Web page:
Such highly aggregated figures may well mask more interesting developments underneath. In fact, there has been a certain convergence between Anglo-Saxon and other countries in terms of their bond-equity split. The equity content rose in the latter, particularly in the late 1990s (taking, for example, the Netherlands from 29% in 1996 to 41% in 2006, Switzerland from 16% to 38%). At the same time, the UK started to de-risk gradually, with bonds moving from 11% in 1996 to 24% in 2006.

Surely, the good old categories equities and bonds themselves are becoming less meaningful as the universes becomes much richer, for example through the increased use of corporate bonds. Furthermore, some people would even say that they are now simply raw material for sophisticated investment strategies and solutions.

The third category, ‘other assets', is still driven more by old-style cash and real estate rather than new alternative asset classes. Nonetheless, private equity, hedge funds, commodities, infrastructure, currency and GTAA overlays and so on are slowly having an impact on the aggregate figures. However, variations are massive across countries in terms of their alternative landscape. Unfortunately, the - often unreliable - figures from the various data providers rarely agree on the exact exposures.

Perhaps one way of rationalising inertia in asset allocation is the overwhelming influence of national laws and regulation on pension fund investment. The first and classic example is, of course, the existence of quantitative investment restrictions, for example, an upper limit on foreign assets or risky assets such as equities of 30%.

Most countries have removed such limitations or softened them in recent years. As a result, home bias has been reduced almost universally and the introduction of the euro was, of course, a contributing factor. Interestingly, the picture is much less pronounced in terms of the bond-equity split, where
the legacy tends to remain more influential. Other forces seem to be at work.

A second important regulatory constraint certainly is legal mini-mum return or capital guarantees, as in Switzerland, Germany and Austria. They naturally preserve a conservative investment strategy. It will be interesting to monitor the spreading of absolute return funds and other alternatives to bonds in those constituencies.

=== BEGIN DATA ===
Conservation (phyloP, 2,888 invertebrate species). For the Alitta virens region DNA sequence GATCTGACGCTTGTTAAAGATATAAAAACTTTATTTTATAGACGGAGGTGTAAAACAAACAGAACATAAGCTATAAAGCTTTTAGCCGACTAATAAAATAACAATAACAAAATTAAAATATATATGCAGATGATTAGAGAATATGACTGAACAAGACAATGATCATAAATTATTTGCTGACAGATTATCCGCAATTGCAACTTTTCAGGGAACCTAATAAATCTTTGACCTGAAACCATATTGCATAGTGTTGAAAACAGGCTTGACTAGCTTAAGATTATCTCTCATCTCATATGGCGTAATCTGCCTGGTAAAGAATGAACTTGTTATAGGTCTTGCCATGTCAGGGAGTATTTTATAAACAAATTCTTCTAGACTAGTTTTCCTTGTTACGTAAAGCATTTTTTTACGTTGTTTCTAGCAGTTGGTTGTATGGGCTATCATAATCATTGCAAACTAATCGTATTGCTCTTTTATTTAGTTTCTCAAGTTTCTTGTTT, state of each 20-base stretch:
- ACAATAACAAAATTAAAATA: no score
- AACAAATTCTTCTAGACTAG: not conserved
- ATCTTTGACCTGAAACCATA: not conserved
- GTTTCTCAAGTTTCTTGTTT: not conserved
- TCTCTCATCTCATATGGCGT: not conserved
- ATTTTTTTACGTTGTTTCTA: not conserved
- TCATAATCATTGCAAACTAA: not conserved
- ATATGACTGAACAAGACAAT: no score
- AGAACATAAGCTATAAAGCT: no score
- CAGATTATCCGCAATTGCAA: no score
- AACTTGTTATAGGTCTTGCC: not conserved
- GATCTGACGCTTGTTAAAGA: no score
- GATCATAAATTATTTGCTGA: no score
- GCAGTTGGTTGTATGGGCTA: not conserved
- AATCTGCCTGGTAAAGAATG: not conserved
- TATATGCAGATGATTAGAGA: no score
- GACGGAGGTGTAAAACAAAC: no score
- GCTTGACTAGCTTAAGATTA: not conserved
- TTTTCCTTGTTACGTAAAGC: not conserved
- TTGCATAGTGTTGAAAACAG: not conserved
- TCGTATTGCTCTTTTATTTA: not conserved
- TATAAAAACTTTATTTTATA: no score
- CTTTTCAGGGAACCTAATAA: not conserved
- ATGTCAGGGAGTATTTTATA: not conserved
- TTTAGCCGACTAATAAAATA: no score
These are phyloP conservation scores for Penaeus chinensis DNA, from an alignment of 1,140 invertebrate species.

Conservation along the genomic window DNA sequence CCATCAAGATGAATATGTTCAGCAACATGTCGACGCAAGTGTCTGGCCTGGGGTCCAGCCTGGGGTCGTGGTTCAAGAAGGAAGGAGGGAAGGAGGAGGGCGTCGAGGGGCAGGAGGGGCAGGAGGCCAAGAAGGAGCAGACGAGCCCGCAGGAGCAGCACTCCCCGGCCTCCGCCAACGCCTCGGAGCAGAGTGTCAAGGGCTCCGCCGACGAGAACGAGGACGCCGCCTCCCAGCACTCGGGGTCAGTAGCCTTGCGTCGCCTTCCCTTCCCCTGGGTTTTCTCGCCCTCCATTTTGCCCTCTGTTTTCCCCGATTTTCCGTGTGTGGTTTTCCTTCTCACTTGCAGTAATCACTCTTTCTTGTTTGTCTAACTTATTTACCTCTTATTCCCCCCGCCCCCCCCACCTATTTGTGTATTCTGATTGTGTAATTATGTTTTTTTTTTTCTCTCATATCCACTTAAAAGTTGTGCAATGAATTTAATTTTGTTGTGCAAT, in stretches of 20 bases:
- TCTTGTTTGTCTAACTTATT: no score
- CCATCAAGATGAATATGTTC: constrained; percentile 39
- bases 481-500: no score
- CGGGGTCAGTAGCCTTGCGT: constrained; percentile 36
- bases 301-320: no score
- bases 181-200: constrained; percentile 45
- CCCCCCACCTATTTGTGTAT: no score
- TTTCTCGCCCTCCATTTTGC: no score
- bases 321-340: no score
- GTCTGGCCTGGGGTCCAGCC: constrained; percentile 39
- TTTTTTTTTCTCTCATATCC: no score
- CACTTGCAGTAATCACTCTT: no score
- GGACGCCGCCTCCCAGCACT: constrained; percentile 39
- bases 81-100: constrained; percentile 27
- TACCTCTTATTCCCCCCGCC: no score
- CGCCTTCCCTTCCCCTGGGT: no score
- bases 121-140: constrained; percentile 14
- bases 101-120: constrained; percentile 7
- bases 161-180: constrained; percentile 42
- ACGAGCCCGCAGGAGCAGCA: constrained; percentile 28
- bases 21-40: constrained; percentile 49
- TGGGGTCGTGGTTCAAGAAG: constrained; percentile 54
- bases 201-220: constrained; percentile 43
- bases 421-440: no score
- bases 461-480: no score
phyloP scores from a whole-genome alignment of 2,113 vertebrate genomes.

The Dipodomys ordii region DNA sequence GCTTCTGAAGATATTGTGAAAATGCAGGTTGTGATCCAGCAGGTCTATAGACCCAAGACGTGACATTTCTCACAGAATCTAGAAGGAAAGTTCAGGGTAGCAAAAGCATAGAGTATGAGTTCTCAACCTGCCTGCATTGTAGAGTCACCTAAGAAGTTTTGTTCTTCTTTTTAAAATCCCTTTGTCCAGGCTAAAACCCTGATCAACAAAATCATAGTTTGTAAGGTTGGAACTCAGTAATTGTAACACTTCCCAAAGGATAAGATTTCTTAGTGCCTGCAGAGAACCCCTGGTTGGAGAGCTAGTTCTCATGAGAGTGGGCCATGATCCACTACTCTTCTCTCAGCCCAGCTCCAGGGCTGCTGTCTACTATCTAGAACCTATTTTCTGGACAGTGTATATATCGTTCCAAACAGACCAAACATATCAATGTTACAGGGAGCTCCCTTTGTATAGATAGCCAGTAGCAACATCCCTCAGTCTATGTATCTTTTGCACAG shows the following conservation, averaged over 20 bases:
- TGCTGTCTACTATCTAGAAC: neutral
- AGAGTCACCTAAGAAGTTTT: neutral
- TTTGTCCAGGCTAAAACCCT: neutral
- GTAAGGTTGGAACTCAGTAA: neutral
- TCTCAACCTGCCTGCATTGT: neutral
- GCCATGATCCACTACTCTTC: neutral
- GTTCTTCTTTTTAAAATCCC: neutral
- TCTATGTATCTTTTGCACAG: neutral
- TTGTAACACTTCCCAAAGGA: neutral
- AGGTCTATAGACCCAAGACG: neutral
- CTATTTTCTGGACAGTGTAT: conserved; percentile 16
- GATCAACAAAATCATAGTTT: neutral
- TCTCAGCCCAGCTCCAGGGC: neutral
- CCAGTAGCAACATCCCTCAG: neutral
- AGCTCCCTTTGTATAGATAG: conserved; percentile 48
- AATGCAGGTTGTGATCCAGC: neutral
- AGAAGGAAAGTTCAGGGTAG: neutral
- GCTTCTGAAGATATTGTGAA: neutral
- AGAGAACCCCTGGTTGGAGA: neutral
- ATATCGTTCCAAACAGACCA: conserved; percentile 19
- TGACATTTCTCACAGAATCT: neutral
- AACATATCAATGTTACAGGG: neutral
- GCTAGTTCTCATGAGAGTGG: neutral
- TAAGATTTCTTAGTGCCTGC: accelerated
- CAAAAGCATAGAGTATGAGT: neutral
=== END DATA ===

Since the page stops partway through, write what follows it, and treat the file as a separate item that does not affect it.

A third, and increasingly important effect of regulation on asset allocation, stems from funding and solvency rules. For example, the introduction of a traffic-light system as in Denmark and Sweden induces insurance-type of risk management with shorter time horizons. More and more countries move towards a risk-based regulation. Instead of prescribing investment allocations regulators now try to prescribe risk exposure and risk management as prominently in the Netherlands for example.

The UK has opted for a rather different, scheme-specific funding regime, supervised by a new regulator and backed by a new benefit insurance system. There, the effect on asset allocation depends very much on the strength of the sponsor's covenant.

It will be interesting to see to what extent asset allocation will continue to converge across countries. Certainly, the European pensions directive of 2003 has a certain unifying effect as has the 2004 IAS19 accounting standard. On the other hand, the reforms of national pensions regulation in recent years have taken rather different routes, and this may well have a diverging effect. Last, but not least, Solvency II may be changing the rules of the European asset allocation game again.

One should not forget that the macro-statistics mostly show averages. The picture is much more colourful at the micro-level of pension funds. For example, some mature UK pension schemes have gone (almost fully) into bonds while others have been sitting on their equities forever.

Across Europe, several pension funds have dedicated 20% and more to alternative assets while many others still have nothing. Despite or because of more restrictive regulation, there perhaps seems to be scope for innovative, plan-specific strategies.

Georg Inderst is an independent consultant based in London (